"Connection" was nominated for an Oscar for Best Original Song. It lost to "It Goes Like It Goes" from "Norma Rae". The years have proven who the true winner was, though. The proof is in AFI's 100 Years, 100 Songs list. That was their list of the greatest movie songs of all time. "Goes" wasn't on there, but "Connection" was. It came in at #74, and Kermit appeared on the special and talked about the song. He also contributed a few comments to the #3 song "Singin' In The Rain". Oddly enough, he didn't comment on the #1 song "Over The Rainbow".
Over first few credits, Sweetums bursts out of the screen, followed
by many Muppet gags.
After the last credit, Animal is shouting,"GO HOME! GO HOME!". He gets sleepy, says "Bye-bye" and goes to sleep.
A scene in which Fozzie Bear is menaced by a sailor brandishing a broken bottle was cut by the New Zealand censors as being too violent for children.
In the original theatrical version of the film, when he meets Kermit the first time, Rowlf the dog asks Kermit if he wants a drink, to which Kermit says, "I'll have a grasshopper." This small scene has been deleted from all subsequent versions. (Perhaps the filmmakers didn't want a children's movie to advocate an alcoholic beverage?) Not all other copies have been edited.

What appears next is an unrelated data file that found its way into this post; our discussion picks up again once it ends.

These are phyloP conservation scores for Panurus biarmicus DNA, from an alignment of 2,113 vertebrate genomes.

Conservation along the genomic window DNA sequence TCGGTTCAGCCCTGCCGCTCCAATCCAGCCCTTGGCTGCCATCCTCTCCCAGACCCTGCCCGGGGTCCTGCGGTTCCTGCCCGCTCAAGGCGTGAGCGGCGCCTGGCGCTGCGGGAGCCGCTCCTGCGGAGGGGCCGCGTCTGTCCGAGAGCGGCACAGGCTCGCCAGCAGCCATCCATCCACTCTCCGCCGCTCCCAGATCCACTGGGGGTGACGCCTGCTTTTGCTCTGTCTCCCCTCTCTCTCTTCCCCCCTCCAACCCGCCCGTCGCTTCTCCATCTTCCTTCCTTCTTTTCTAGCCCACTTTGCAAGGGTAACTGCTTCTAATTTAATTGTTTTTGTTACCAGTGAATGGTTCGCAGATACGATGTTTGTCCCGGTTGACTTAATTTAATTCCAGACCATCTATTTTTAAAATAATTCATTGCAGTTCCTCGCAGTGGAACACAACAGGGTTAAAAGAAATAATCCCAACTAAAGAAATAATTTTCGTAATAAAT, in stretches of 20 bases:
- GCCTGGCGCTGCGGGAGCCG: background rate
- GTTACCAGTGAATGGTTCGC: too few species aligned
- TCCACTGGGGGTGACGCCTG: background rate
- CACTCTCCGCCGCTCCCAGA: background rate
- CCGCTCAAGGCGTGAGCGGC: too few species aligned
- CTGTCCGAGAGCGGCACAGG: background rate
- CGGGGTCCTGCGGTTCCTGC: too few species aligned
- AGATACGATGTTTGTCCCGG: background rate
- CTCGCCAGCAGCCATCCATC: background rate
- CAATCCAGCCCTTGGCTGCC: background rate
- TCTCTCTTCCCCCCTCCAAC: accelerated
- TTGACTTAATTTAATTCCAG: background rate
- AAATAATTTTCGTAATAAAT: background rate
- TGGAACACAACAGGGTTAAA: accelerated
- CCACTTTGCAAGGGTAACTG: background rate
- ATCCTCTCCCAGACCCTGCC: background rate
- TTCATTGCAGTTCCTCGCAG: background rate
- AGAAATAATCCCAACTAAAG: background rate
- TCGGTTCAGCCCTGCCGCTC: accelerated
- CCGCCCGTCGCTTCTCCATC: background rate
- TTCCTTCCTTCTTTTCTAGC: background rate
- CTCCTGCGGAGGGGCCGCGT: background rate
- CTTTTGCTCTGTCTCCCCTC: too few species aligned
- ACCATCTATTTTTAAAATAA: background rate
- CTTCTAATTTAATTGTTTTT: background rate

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50th Anniversary Edition!|
50th Anniversary Edition!|
The soundtrack is no longer available and rare and expensive! Hopefully Disney might pull something out of their hat if they do a Special Edition DVD of this movie. Either way, Paul Williams and Kenny Ascher wrote the score and songs (well, most of them...A reindition of "America The Beautiful" was arranged by Ian Freebairn-Smith). Track listing is as follows:
1. Rainbow Connection - Kermit
2. Movin' Right Along - Kermit
3. Never Before, Never Again - Miss Piggy
4. Never Before, Never Again [Instrumental] - The Muppets
5. I Hope That Somethin' Better Comes Along - Kermit, Rowlf
6. Can You Picture That?
7. I Hope That Somethin' Better Comes Along [Instrumental] - The Muppets
8. I'm Going to Go Back There Someday - Gonzo
10. Animal...Come Back Animal [Instrumental] - The Muppets
11. Finale: The Magic Store - The Muppets
Soundtrack Available: Used On CD